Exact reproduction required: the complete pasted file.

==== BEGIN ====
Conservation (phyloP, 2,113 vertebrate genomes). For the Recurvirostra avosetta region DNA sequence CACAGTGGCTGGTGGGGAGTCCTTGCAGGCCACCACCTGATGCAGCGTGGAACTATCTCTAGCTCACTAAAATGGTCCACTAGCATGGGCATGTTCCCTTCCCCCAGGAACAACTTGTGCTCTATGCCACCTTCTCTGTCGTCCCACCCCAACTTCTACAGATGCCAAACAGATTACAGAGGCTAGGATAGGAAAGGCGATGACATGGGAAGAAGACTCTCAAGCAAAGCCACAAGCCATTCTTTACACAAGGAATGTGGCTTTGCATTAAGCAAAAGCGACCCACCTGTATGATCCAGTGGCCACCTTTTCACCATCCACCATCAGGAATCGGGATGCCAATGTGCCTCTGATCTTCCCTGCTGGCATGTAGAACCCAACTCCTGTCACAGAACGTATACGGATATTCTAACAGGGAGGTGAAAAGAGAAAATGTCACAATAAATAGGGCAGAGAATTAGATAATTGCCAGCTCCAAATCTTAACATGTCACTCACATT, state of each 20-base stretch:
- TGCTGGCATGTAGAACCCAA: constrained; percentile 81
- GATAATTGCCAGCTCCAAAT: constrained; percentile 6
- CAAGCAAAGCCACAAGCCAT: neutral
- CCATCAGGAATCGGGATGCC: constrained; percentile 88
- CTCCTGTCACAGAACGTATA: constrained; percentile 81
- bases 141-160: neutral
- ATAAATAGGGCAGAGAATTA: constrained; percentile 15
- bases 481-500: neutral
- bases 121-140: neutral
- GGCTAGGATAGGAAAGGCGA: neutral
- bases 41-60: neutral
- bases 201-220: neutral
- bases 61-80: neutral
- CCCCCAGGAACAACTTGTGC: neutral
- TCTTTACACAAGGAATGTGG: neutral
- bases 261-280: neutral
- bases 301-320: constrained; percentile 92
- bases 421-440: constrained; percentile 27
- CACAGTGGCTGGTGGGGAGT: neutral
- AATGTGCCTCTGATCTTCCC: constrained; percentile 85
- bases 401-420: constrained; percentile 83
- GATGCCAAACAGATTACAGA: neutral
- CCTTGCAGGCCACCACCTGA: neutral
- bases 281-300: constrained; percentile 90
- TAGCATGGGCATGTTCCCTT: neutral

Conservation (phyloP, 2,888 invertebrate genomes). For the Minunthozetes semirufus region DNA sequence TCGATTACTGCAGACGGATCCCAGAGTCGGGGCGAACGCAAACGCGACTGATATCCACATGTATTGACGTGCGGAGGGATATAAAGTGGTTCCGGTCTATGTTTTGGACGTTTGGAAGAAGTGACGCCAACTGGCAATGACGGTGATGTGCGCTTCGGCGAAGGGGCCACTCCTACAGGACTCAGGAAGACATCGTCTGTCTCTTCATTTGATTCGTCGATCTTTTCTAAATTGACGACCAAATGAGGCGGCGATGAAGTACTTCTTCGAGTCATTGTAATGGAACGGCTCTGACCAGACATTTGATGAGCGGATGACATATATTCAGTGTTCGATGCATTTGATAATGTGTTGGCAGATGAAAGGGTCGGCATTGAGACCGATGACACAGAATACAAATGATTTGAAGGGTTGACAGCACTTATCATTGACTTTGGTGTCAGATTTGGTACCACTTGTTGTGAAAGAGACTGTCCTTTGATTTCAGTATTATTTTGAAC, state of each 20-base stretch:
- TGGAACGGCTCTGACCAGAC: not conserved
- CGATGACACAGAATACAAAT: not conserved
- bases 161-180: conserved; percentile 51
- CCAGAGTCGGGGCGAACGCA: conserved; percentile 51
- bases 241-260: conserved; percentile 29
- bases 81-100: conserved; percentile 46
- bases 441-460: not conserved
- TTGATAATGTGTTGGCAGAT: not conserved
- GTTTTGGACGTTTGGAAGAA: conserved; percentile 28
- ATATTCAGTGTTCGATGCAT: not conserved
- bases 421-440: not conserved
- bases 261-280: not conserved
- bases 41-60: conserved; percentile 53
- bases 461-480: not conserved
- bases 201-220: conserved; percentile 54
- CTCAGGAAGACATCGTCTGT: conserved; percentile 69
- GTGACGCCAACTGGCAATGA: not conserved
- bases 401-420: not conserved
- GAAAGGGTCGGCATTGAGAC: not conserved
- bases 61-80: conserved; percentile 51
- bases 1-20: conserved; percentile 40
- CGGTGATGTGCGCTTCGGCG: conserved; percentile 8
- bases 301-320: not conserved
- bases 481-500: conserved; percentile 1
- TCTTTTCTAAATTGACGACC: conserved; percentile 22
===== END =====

Conservation (phyloP, 2,113 vertebrate genomes). For the Recurvirostra avosetta region DNA sequence CACAGTGGCTGGTGGGGAGTCCTTGCAGGCCACCACCTGATGCAGCGTGGAACTATCTCTAGCTCACTAAAATGGTCCACTAGCATGGGCATGTTCCCTTCCCCCAGGAACAACTTGTGCTCTATGCCACCTTCTCTGTCGTCCCACCCCAACTTCTACAGATGCCAAACAGATTACAGAGGCTAGGATAGGAAAGGCGATGACATGGGAAGAAGACTCTCAAGCAAAGCCACAAGCCATTCTTTACACAAGGAATGTGGCTTTGCATTAAGCAAAAGCGACCCACCTGTATGATCCAGTGGCCACCTTTTCACCATCCACCATCAGGAATCGGGATGCCAATGTGCCTCTGATCTTCCCTGCTGGCATGTAGAACCCAACTCCTGTCACAGAACGTATACGGATATTCTAACAGGGAGGTGAAAAGAGAAAATGTCACAATAAATAGGGCAGAGAATTAGATAATTGCCAGCTCCAAATCTTAACATGTCACTCACATT, state of each 20-base stretch:
- TGCTGGCATGTAGAACCCAA: constrained; percentile 81
- GATAATTGCCAGCTCCAAAT: constrained; percentile 6
- CAAGCAAAGCCACAAGCCAT: neutral
- CCATCAGGAATCGGGATGCC: constrained; percentile 88
- CTCCTGTCACAGAACGTATA: constrained; percentile 81
- bases 141-160: neutral
- ATAAATAGGGCAGAGAATTA: constrained; percentile 15
- bases 481-500: neutral
- bases 121-140: neutral
- GGCTAGGATAGGAAAGGCGA: neutral
- bases 41-60: neutral
- bases 201-220: neutral
- bases 61-80: neutral
- CCCCCAGGAACAACTTGTGC: neutral
- TCTTTACACAAGGAATGTGG: neutral
- bases 261-280: neutral
- bases 301-320: constrained; percentile 92
- bases 421-440: constrained; percentile 27
- CACAGTGGCTGGTGGGGAGT: neutral
- AATGTGCCTCTGATCTTCCC: constrained; percentile 85
- bases 401-420: constrained; percentile 83
- GATGCCAAACAGATTACAGA: neutral
- CCTTGCAGGCCACCACCTGA: neutral
- bases 281-300: constrained; percentile 90
- TAGCATGGGCATGTTCCCTT: neutral

Conservation (phyloP, 2,888 invertebrate genomes). For the Minunthozetes semirufus region DNA sequence TCGATTACTGCAGACGGATCCCAGAGTCGGGGCGAACGCAAACGCGACTGATATCCACATGTATTGACGTGCGGAGGGATATAAAGTGGTTCCGGTCTATGTTTTGGACGTTTGGAAGAAGTGACGCCAACTGGCAATGACGGTGATGTGCGCTTCGGCGAAGGGGCCACTCCTACAGGACTCAGGAAGACATCGTCTGTCTCTTCATTTGATTCGTCGATCTTTTCTAAATTGACGACCAAATGAGGCGGCGATGAAGTACTTCTTCGAGTCATTGTAATGGAACGGCTCTGACCAGACATTTGATGAGCGGATGACATATATTCAGTGTTCGATGCATTTGATAATGTGTTGGCAGATGAAAGGGTCGGCATTGAGACCGATGACACAGAATACAAATGATTTGAAGGGTTGACAGCACTTATCATTGACTTTGGTGTCAGATTTGGTACCACTTGTTGTGAAAGAGACTGTCCTTTGATTTCAGTATTATTTTGAAC, state of each 20-base stretch:
- TGGAACGGCTCTGACCAGAC: not conserved
- CGATGACACAGAATACAAAT: not conserved
- bases 161-180: conserved; percentile 51
- CCAGAGTCGGGGCGAACGCA: conserved; percentile 51
- bases 241-260: conserved; percentile 29
- bases 81-100: conserved; percentile 46
- bases 441-460: not conserved
- TTGATAATGTGTTGGCAGAT: not conserved
- GTTTTGGACGTTTGGAAGAA: conserved; percentile 28
- ATATTCAGTGTTCGATGCAT: not conserved
- bases 421-440: not conserved
- bases 261-280: not conserved
- bases 41-60: conserved; percentile 53
- bases 461-480: not conserved
- bases 201-220: conserved; percentile 54
- CTCAGGAAGACATCGTCTGT: conserved; percentile 69
- GTGACGCCAACTGGCAATGA: not conserved
- bases 401-420: not conserved
- GAAAGGGTCGGCATTGAGAC: not conserved
- bases 61-80: conserved; percentile 51
- bases 1-20: conserved; percentile 40
- CGGTGATGTGCGCTTCGGCG: conserved; percentile 8
- bases 301-320: not conserved
- bases 481-500: conserved; percentile 1
- TCTTTTCTAAATTGACGACC: conserved; percentile 22